Wichita has a hidden secret for Kendrick Lamar, Chance the Rapper fans




Wichita is harboring a hidden oasis for hip-hop fans and they go by the name of Lewelheds. Lewelheds has been active for years and seen numerous variations, but they have only recently released their first project: a demo aptly titled “Finally.

The projects lifts off with a set of shimmering, interstellar synths that let you know they’re taking us to a new place in Wichita indie culture. “Finally” delivers us to a fresh groove, live-band hip-hop. The Lewelheds have strong rap roots, with music that branches off into jazz, Latin, and indie rock fusion.

The demo’s opening track, “Moments,” is fueled by brooding drums that rest on the listener like burdened shoulders. The first voice heard is that of keyboardist Dez Hill, who approaches the track with smoky, jazz vocals that have a restrained delivery.

It isn’t until the track takes off into its chorus that it showcases its true potential. “Moments” dives into dynamic instrumentation and reveals the voice of resident MC, Marrice Anthony, who steadily delivers lines like, “She moves the water like a moon in my fatal sky.” Suddenly, to bookend the track in unprecedented rap fashion, multi-instrumentalist Benjamin EC absolutely shreds a guitar solo.

Despite the group showing off their originality and gift of blending genres, the full power of “Finally” doesn’t hit until the ready-for-summer jam “Diff” comes out to play. Between two sizzling verses by Anthony, euphoric heights achieved by Josue Estrada’s trumpeting, and the interpolation of the chorus to Chance the Rapper’s “Acid Rap” classic, “Juice,” vocalist Dez Hill sends us all to heaven with a “soul scream” he’d been hiding in his back pocket.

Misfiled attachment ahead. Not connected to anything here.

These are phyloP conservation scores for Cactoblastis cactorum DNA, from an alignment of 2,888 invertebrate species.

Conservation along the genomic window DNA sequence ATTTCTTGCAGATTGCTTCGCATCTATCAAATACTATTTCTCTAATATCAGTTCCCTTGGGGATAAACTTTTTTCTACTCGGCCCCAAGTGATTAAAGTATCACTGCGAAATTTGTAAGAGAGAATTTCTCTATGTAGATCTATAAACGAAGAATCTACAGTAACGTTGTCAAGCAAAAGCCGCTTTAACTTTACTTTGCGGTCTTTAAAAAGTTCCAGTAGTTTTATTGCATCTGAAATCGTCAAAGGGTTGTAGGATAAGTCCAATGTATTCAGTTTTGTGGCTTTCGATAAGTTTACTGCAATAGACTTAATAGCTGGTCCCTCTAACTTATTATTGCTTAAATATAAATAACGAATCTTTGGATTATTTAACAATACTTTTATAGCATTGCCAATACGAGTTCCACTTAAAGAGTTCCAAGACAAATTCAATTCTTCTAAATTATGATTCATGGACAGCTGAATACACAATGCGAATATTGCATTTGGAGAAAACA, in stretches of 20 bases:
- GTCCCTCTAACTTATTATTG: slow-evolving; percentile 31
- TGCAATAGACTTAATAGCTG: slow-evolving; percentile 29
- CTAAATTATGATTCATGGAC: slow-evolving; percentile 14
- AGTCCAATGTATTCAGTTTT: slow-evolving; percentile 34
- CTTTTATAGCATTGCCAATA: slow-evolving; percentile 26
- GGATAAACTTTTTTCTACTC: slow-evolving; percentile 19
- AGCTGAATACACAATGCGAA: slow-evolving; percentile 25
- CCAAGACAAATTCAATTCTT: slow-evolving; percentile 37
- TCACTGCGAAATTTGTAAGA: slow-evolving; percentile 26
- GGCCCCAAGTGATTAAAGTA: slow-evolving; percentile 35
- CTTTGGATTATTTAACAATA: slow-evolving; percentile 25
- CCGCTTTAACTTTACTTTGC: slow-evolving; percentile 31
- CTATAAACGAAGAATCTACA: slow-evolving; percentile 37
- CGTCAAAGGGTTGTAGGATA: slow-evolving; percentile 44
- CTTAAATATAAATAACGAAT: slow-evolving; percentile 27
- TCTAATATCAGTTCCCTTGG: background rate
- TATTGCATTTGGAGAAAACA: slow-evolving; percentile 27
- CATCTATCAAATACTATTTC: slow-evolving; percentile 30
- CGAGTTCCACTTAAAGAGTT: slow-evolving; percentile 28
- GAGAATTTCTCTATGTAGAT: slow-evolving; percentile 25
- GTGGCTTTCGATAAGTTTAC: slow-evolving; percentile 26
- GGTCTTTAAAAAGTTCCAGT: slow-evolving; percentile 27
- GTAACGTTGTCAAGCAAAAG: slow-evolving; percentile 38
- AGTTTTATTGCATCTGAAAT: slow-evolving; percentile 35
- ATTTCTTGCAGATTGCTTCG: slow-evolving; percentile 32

From “Diff,” the project is all highs. Perhaps the highest high comes in the form of the group’s “Bitch Don’t Kill My Vibe” remix, “BDKMV.” The hypest of all of their tracks, the chorus finds Lewelheds riffing off of Kendrick Lamar’s classic with seemingly effortless charm — turning Lamar’s “big chillin” anthem into a sporadic party that one cannot resist screaming along to.

While “BDKMV” completely goes off, the most profound moment of the project comes during the spoken-word-anchored “Let’s Be Us.” This is Dez Hill’s track, and he completely owns it. His second verse jump-starts with the iconic line, “When did we stop living life sentimental? Wake up in a Honda, still dream about the limo,” that sets the tone for what’s to come.

The textures provided by Estrada’s trumpet perfectly set the tone for Hill’s soul-wrenching introspection — “keep your hands behind your back. Swine catch you runnin’, metal bullet to your back. You’re at the funeral but your body in the bag, fam askin’ for a rulin’ but the judge ain’t black, nah.” This heartbreaking revelation highlights exactly why Lewelheds are what Wichita has been starved for.

The entire project is wrapped in the minds of improvising, jazz-trained musicians. Trumpets, keys, and drums are constantly sputtering in unhinged fashion. “Finally” certainly has a demo feel that is prevalent when a track soars to its noisiest moments, as it does with “Let’s Be Us.” However, that un-killable vibe also shines through when a track feels slightly under-cooked, such as on “Penthouse.” The track doesn’t quite reach the same highs that it does during Lewelheds’ climactic live sets.

The tape’s spontaneity would indicate that Lewelheds meant to put the listener right in the studio with the group. Thankfully, they pulled off exactly what was intended with their first project. The most impressive feat is that “Finally” strongly brings on the feeling that the listener is at Kirby’s, watching them rock a live set.

It’s raw, unpolished, and it’s exactly what Wichita needs to be paying attention to right now. As soon as you know it, they are going to be out of this world.